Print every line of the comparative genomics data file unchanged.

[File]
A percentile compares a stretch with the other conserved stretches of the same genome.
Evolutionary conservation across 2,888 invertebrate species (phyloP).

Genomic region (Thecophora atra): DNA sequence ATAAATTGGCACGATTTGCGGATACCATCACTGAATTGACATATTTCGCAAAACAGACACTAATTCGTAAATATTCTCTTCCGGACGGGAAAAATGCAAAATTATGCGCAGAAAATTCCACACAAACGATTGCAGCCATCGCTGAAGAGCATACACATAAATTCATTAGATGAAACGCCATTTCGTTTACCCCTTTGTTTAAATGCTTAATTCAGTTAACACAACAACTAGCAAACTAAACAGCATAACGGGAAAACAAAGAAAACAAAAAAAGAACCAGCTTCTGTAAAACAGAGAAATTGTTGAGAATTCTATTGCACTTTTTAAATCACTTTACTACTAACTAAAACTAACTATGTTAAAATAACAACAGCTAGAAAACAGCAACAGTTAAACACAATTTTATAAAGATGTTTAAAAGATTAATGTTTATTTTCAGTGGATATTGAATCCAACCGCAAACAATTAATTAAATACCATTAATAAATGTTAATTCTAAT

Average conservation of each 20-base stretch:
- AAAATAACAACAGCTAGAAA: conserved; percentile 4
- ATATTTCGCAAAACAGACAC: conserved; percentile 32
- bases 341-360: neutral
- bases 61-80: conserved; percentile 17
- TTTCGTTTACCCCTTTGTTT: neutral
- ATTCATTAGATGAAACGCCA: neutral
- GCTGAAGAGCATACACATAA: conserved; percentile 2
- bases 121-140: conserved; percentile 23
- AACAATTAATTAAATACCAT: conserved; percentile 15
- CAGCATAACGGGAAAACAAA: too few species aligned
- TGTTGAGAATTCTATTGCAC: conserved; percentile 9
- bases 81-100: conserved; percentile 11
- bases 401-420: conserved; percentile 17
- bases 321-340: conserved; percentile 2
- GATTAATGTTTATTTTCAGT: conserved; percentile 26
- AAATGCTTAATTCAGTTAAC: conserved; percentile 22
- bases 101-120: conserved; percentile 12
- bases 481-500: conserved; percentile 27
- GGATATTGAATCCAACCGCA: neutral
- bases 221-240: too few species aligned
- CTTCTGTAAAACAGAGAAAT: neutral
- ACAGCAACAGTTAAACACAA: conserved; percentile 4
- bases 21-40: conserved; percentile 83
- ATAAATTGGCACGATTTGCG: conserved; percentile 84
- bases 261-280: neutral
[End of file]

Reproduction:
A percentile compares a stretch with the other conserved stretches of the same genome.
Evolutionary conservation across 2,888 invertebrate species (phyloP).

Genomic region (Thecophora atra): DNA sequence ATAAATTGGCACGATTTGCGGATACCATCACTGAATTGACATATTTCGCAAAACAGACACTAATTCGTAAATATTCTCTTCCGGACGGGAAAAATGCAAAATTATGCGCAGAAAATTCCACACAAACGATTGCAGCCATCGCTGAAGAGCATACACATAAATTCATTAGATGAAACGCCATTTCGTTTACCCCTTTGTTTAAATGCTTAATTCAGTTAACACAACAACTAGCAAACTAAACAGCATAACGGGAAAACAAAGAAAACAAAAAAAGAACCAGCTTCTGTAAAACAGAGAAATTGTTGAGAATTCTATTGCACTTTTTAAATCACTTTACTACTAACTAAAACTAACTATGTTAAAATAACAACAGCTAGAAAACAGCAACAGTTAAACACAATTTTATAAAGATGTTTAAAAGATTAATGTTTATTTTCAGTGGATATTGAATCCAACCGCAAACAATTAATTAAATACCATTAATAAATGTTAATTCTAAT

Average conservation of each 20-base stretch:
- AAAATAACAACAGCTAGAAA: conserved; percentile 4
- ATATTTCGCAAAACAGACAC: conserved; percentile 32
- bases 341-360: neutral
- bases 61-80: conserved; percentile 17
- TTTCGTTTACCCCTTTGTTT: neutral
- ATTCATTAGATGAAACGCCA: neutral
- GCTGAAGAGCATACACATAA: conserved; percentile 2
- bases 121-140: conserved; percentile 23
- AACAATTAATTAAATACCAT: conserved; percentile 15
- CAGCATAACGGGAAAACAAA: too few species aligned
- TGTTGAGAATTCTATTGCAC: conserved; percentile 9
- bases 81-100: conserved; percentile 11
- bases 401-420: conserved; percentile 17
- bases 321-340: conserved; percentile 2
- GATTAATGTTTATTTTCAGT: conserved; percentile 26
- AAATGCTTAATTCAGTTAAC: conserved; percentile 22
- bases 101-120: conserved; percentile 12
- bases 481-500: conserved; percentile 27
- GGATATTGAATCCAACCGCA: neutral
- bases 221-240: too few species aligned
- CTTCTGTAAAACAGAGAAAT: neutral
- ACAGCAACAGTTAAACACAA: conserved; percentile 4
- bases 21-40: conserved; percentile 83
- ATAAATTGGCACGATTTGCG: conserved; percentile 84
- bases 261-280: neutral